In contrast to the roughed-up strands, the brows were shiny and pristine. Makeup artist Nina Haverkamp painted a transparent Kryolan gel onto arches before topping it with clear lip gloss. Cheekbones were lightly coated with Rosebud Salve, and lids were washed with a shimmery taupe to mimic the color that often appears due to lack of sleep. Trust me, I don’t need eyeshadow to re-create that.
“The girls look like a pen-and-ink sketch,” Pat McGrath said of the painterly onyx liner and blunt lashes on view at Lanvin. She applied a black cream formula with a brush, smudging it along the upper rim. In contrast, the lashes were cut clean and square. The theme of the maquillage was “not being afraid to play,” she explained. “The whole idea of the eye and the lash is about being brave and strong.” And this major lid statement didn’t get lost beneath the bevy of hats in the collection. “Don’t forget, when you’re sitting down, you’ll still see the whole face,” McGrath noted.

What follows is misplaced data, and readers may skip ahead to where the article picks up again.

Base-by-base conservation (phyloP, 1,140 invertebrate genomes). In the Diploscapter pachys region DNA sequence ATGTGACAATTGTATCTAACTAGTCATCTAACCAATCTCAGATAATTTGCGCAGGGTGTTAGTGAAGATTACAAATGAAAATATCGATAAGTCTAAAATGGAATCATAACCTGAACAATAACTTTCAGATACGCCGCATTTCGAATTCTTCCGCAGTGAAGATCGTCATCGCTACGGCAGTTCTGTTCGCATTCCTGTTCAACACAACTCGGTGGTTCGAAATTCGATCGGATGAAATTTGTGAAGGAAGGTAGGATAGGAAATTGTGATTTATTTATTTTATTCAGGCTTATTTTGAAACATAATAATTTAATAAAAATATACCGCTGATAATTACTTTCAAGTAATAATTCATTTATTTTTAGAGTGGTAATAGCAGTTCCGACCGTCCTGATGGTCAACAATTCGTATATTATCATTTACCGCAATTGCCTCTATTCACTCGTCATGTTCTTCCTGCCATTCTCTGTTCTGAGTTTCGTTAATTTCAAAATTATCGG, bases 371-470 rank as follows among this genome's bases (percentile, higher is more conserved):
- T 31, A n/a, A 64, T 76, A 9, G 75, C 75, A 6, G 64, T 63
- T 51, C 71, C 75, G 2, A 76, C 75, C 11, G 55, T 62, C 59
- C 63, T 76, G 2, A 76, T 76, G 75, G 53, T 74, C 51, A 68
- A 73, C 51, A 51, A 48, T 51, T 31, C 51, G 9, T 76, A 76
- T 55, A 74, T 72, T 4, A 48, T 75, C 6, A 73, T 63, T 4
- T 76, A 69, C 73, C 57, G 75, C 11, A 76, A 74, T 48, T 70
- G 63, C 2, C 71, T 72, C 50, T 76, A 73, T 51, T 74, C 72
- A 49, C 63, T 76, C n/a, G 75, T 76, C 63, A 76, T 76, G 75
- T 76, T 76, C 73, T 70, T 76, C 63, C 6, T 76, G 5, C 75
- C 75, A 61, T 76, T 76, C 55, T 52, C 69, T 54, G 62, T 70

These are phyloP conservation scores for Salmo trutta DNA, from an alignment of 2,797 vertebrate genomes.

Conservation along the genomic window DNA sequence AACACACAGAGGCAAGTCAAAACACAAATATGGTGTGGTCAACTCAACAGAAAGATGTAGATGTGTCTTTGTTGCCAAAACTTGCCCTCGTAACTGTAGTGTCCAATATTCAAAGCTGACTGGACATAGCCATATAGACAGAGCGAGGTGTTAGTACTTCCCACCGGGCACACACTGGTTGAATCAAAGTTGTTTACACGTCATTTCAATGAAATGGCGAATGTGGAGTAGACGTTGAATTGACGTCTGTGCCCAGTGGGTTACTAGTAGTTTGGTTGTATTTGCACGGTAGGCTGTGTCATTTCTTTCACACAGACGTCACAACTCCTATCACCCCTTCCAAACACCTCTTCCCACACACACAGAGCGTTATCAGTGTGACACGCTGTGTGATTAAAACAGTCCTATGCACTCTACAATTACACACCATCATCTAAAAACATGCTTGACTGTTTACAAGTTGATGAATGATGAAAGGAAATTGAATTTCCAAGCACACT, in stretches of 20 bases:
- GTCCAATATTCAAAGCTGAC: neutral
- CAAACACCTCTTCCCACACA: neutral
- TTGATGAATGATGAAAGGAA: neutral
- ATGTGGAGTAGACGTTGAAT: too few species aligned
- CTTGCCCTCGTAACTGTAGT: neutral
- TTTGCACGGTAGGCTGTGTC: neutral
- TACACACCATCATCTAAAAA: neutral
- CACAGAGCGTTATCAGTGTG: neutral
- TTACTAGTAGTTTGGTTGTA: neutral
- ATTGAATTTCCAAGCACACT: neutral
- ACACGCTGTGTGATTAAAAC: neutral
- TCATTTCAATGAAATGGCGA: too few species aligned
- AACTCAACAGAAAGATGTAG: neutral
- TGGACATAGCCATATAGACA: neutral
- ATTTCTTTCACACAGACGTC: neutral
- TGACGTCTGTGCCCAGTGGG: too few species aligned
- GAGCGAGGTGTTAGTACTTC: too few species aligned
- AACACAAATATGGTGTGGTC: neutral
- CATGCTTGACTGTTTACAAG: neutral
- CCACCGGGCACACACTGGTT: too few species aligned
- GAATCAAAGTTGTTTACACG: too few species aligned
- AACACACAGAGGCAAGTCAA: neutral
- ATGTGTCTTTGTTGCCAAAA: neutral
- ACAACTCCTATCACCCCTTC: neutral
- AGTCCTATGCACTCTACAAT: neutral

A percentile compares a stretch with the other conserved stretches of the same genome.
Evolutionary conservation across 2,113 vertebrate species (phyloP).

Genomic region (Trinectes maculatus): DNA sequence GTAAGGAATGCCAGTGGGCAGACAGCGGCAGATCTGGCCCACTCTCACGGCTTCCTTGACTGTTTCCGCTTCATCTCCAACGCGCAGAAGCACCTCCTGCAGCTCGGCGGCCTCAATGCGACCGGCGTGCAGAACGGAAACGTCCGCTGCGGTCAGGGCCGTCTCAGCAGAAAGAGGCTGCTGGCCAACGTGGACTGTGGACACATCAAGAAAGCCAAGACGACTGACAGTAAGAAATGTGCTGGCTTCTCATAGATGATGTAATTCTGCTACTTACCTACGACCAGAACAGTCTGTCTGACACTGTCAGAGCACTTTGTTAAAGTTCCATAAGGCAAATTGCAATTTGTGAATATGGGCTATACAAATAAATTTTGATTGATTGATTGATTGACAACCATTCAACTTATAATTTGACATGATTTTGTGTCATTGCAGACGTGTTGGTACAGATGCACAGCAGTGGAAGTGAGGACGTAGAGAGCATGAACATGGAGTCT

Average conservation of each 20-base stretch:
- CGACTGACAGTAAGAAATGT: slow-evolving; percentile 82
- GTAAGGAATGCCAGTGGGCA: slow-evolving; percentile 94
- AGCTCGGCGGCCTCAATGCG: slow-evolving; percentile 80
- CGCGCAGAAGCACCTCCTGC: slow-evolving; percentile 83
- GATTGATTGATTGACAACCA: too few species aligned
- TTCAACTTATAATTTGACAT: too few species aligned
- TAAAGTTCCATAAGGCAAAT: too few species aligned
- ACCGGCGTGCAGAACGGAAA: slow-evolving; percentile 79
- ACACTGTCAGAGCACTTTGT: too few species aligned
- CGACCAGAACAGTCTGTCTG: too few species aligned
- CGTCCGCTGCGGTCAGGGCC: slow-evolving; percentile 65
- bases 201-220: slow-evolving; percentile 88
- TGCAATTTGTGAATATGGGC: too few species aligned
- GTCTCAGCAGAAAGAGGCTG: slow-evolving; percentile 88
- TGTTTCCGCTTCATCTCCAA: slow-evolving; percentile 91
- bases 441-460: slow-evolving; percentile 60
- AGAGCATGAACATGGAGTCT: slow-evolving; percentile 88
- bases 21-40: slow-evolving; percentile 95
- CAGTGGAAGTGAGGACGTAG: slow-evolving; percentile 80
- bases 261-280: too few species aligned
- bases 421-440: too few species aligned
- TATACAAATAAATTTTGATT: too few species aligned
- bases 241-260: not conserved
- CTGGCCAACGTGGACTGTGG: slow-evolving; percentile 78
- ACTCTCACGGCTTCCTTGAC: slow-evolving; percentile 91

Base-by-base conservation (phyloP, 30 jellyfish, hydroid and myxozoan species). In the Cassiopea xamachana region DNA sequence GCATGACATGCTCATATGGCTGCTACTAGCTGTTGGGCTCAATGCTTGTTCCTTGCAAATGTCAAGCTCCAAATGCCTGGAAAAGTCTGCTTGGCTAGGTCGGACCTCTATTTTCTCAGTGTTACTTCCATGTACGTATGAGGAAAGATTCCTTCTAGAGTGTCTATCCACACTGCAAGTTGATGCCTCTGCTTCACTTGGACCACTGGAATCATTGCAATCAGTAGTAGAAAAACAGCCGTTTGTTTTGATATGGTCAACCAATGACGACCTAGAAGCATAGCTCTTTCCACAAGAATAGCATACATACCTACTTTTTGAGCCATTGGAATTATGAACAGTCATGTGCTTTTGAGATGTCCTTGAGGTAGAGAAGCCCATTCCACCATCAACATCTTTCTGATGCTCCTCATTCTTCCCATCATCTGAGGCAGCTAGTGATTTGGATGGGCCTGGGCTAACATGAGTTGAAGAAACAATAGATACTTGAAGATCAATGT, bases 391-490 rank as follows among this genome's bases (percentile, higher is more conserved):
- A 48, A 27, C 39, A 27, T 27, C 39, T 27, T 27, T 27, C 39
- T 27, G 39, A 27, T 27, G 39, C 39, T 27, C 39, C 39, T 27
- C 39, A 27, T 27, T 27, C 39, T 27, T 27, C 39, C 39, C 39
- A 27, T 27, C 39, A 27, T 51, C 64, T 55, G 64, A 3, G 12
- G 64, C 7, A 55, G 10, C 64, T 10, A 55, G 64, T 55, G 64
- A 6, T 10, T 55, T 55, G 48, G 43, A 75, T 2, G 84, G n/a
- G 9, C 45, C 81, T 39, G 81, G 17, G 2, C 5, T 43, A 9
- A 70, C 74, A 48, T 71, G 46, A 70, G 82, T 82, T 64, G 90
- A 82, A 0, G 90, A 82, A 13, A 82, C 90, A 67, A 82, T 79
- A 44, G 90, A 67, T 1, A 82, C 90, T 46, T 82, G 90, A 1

To reflect the nighttime sensibility evoked by the feathers, decadent furs, and fringed gowns in the lineup, Guido Palau crafted a wet knot. “With the lighting and smoke, you just feel like the hair wouldn’t be dry—it would almost be too romantic,” he said. Palau doused strands with Redken Guts 10 Volume Spray Foam before raking the length back with his fingers and twisting it into a messy bun, placing it high or low depending on whether the model was donning a marabou-trimmed chapeau. For a glistening effect that played off the graphic pendants or hints of sparkle in the clothes, he finished with a generous spritz of Shine Flash.
Spring provided us with grit-faced step dancers, but this season I was met with a motley crew of models—ranging from real women employed by the designer to current catwalkers (like Hanne Gaby Odiele and Alana Zimmer) to models beyond the ripe old age of 21 (such as Kirsten Owen and Hannelore Knuts). It was yet another powerful message this week that age does not define beauty, or for that matter, fashion.